Seven states allow survivors of trafficking to vacate criminal convictions

In the United States, victims of human trafficking who have already been traumatized and exploited by predators are being arrested.

WSHINGTON, September 4, 2012 - How would you feel if you watched the news and heard a story about a victim of horrific crimes traumatized over and over by multiple people, then news anchor went on to say that after this terrible crime was committed the victim was arrested, more than once.

This is happening right now in our country, the United States. Victims of human trafficking who have already been traumatized and exploited by predators are being arrested. 

If a victim somehow manages to escape the hands of their trafficker, the criminal record can follow them and negatively impact their lives.  Employment, housing, education, loans, banking, credit, insurance, passports voting privileges and more are all effected by the stigma of a criminal record, a stigma that is hard if not impossible to erase.

Today only seven states in the United States allow survivors of human trafficking the ability to do just that; erase the criminal record resulting from human trafficking. New York, Vermont, Maryland, Washington State, Nevada, Hawaii and Illinois are presently the only states that have legislation in place which allows survivors of human sex trafficking who have been arrested while being trafficked to vacate those records.  This important legislation is critical in offering support to survivors of human trafficking on their way to leading a new life.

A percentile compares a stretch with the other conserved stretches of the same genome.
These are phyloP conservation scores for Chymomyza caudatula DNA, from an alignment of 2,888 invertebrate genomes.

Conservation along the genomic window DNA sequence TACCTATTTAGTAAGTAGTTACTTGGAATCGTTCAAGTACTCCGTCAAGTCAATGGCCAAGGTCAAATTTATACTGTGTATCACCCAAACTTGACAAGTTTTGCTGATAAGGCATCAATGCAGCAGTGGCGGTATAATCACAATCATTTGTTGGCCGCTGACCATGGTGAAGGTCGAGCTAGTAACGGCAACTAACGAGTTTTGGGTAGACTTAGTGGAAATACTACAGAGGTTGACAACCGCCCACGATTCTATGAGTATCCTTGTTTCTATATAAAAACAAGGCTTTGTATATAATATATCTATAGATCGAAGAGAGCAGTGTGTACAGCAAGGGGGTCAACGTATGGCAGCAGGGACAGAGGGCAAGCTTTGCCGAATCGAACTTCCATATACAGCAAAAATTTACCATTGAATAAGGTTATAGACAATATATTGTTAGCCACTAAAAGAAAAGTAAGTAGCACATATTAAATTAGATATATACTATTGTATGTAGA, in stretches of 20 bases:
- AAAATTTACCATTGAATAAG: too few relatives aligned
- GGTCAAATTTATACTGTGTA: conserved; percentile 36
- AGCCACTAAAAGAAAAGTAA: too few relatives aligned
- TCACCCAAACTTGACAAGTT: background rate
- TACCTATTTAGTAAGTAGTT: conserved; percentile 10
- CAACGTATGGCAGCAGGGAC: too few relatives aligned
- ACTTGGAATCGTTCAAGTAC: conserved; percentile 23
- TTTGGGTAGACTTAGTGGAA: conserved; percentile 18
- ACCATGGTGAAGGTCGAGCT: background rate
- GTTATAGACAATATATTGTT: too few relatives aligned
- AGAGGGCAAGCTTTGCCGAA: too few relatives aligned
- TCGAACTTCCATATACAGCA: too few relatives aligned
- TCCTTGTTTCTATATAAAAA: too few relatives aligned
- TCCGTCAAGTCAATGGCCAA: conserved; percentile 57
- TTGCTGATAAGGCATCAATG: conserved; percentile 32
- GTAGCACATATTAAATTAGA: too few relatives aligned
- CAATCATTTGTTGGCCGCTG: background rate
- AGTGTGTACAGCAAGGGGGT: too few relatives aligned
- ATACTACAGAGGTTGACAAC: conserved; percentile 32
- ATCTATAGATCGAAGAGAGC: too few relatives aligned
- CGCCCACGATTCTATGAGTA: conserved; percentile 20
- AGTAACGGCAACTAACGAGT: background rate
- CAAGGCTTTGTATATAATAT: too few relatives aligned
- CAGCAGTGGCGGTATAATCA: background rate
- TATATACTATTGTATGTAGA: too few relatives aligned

Many minors who are trafficked and exploited are among those arrested for sex crimes.  There is a mistaken belief that if a person is arrested as a minor, those records somehow magically disappear and do not effect the person later in life. This is not true. The record remains until it is vacated or expunged or sealed. Some states are considering legislation that would allow survivors to expunge their records.

Human trafficking victims have been exploited and trafficked by predators, arrested and criminalized by the police and the justice system then again by society. In the fight against trafficking, if we want to make sure that victims are able to rebuild and live productive lives, we have to make certain each and every state has the correct legislation in place that will allow them to vacate these criminal records they never should have gotten in the first place.

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Barbara Amaya

As a survivor of human trafficking Barbara Amaya speaks and writes from her experiences as a trafficked child. She has been published in varied media like Yahoo Voices! More magazine and her story of overcoming adversity has been featured on Fox News, Channel 4, Examiner, Animal New York, Washington Times and more.

She has a book in progress, A Girl’s Guide to Survival: Life Lessons from the Street, and has written a graphic novel about human trafficking targeted for middle and high school age students, you can get updates about Barbara her books and her activities in the anti-trafficking community at her website follow her on twitter barbaraamaya4 and on facebook, linkedin and google + and pinterest

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